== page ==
A second base camp, at Dombo Hippo pool, was set up on a promontory and the choirs of hippo and elephant seemed to echo from every direction. We even began to recognise individual hippo voices. The Mopani woodland here was a mixture of succulent canopy with an under story of skeletal trees, evidence of the destruction caused by the elephant population. There were areas of grassland, interspersed with pans and the River Kwai ensures that year round, many areas are evergreen. The range of habitats gives a wider range of game, waterbuck, red lechwe, springbok, elephant, giraffe and hippo.

This region is also noted for its large numbers of lions which we were fortunate to enjoy one evening when we came upon a group resting by the River Kwai. The cheetah and leopard populations appear to be struggling as a result of the lions’ success, so I was rather overcome when groups of twittering birds and chattering monkeys suggested a kill had been made nearby. Time spent in the area revealed a leopard that was not at all happy with our presence, so we withdrew for the day. Ewan was determined to relocate her again the following day and after much searching; she appeared through the Lions Tail scrub in typical cat stalking pose. An ambition fulfilled for me until I noticed that I had moved the control dial on my camera to f20. On the back of the camera the image looked sharp, but it wasn’t until I downloaded back at home I could see the shutter speed had been 1/100 and the image stabilizer had done its job. I had an image to be proud of.

With a single night left in the bush as we sat around fire to the gentle ‘plink, plink’ concerto performed by the diminutive reed frogs, I wondered if the hustle, bustle and noise of Johannesburg would feel like a culture shock. It certainly was!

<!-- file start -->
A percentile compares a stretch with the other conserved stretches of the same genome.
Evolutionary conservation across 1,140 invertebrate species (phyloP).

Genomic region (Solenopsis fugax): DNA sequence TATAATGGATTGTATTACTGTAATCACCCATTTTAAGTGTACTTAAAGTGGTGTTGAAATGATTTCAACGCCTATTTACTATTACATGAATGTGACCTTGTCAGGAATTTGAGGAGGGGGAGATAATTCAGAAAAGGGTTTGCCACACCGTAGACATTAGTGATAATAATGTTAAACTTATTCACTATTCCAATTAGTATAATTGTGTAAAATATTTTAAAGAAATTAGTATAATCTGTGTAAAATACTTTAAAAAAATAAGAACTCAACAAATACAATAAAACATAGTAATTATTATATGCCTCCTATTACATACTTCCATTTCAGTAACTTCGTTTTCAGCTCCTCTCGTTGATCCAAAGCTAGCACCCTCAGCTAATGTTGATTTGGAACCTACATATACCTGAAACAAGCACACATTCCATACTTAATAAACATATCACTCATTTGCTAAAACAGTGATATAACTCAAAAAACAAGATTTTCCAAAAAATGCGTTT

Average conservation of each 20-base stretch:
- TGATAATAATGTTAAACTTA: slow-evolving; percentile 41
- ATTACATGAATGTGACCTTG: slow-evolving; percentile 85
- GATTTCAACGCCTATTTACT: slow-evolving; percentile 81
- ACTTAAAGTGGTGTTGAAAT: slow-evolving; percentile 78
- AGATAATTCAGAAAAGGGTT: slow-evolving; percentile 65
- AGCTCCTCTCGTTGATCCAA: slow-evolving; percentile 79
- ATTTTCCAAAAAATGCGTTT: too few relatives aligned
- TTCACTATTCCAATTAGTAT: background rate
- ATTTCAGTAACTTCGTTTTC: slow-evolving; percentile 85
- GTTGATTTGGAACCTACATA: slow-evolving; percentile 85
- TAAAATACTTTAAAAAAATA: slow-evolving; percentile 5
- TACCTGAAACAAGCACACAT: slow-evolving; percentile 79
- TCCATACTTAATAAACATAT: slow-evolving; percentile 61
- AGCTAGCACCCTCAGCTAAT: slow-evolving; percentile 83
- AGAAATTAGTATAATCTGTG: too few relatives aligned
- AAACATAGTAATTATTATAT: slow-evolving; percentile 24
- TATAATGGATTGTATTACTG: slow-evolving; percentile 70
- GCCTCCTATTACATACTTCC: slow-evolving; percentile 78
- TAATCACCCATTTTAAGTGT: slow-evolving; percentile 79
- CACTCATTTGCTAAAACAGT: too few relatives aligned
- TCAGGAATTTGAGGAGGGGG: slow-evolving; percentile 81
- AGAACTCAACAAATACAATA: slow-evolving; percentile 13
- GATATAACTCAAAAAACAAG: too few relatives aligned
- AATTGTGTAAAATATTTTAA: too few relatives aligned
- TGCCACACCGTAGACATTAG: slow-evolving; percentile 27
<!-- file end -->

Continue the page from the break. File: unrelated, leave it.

Our tour had been arranged with Masson Safaris who offer scheduled and tailor made tour options. The guides were very experienced with an interest in photography, so were able to consider the best viewpoints and lighting conditions when positioning the vehicle. I must also add they were exceptionally helpful at the booking stage, helping with flight arrangements and answered the many questions I had before we made out trip. The camp was kept impeccable and the food was outstanding. I have already recommended them to several NPN friends and would commend them to you.

Justify every piece of photographic equipment. I took 28-135mm IS lens, which was hardly used, and shot mostly with the 100-400mm IS lens on a D60 body though a 300mmf2.8 with converters would be a more powerful tool. Dust is a real issue and a paint brush and dust blower are essential tools– a paper clip would also have been helpful to hang torch from in tent whilst cleaning the gear each evening. A DC inverter allowed the Land Rover to be a source of power for recharging sets of batteries and the digital wallet. I took three 512Mb cards which were downloaded after each game drive and a Micro drive was taken as backup but this proved unreliable and I would advise against using them. I would suggest you calculate how many downloads can be accomplished on one set of batteries if you do not have alternative power sources. An angle-finder was useful to allow the camera to be placed on a beanbag on the side of the Land Rover. I took a monopod and found it an encumbrance for boat and vehicle photography and would leave it at home for future trips. Veronica Roodte’s map of Moremi can be bought in Maun and is a very worthwhile investment as it contains bird and animal lists and advice for visitors. Although August is the low season for Malaria, there were mosquitoes and there is a risk, albeit small, so precautions should be observed.

Botswana is a destination you should definitely consider as an alternative to the Serengeti, Kruger or South African National Parks. You will not be disappointed!

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Peter Madeley - NPN 438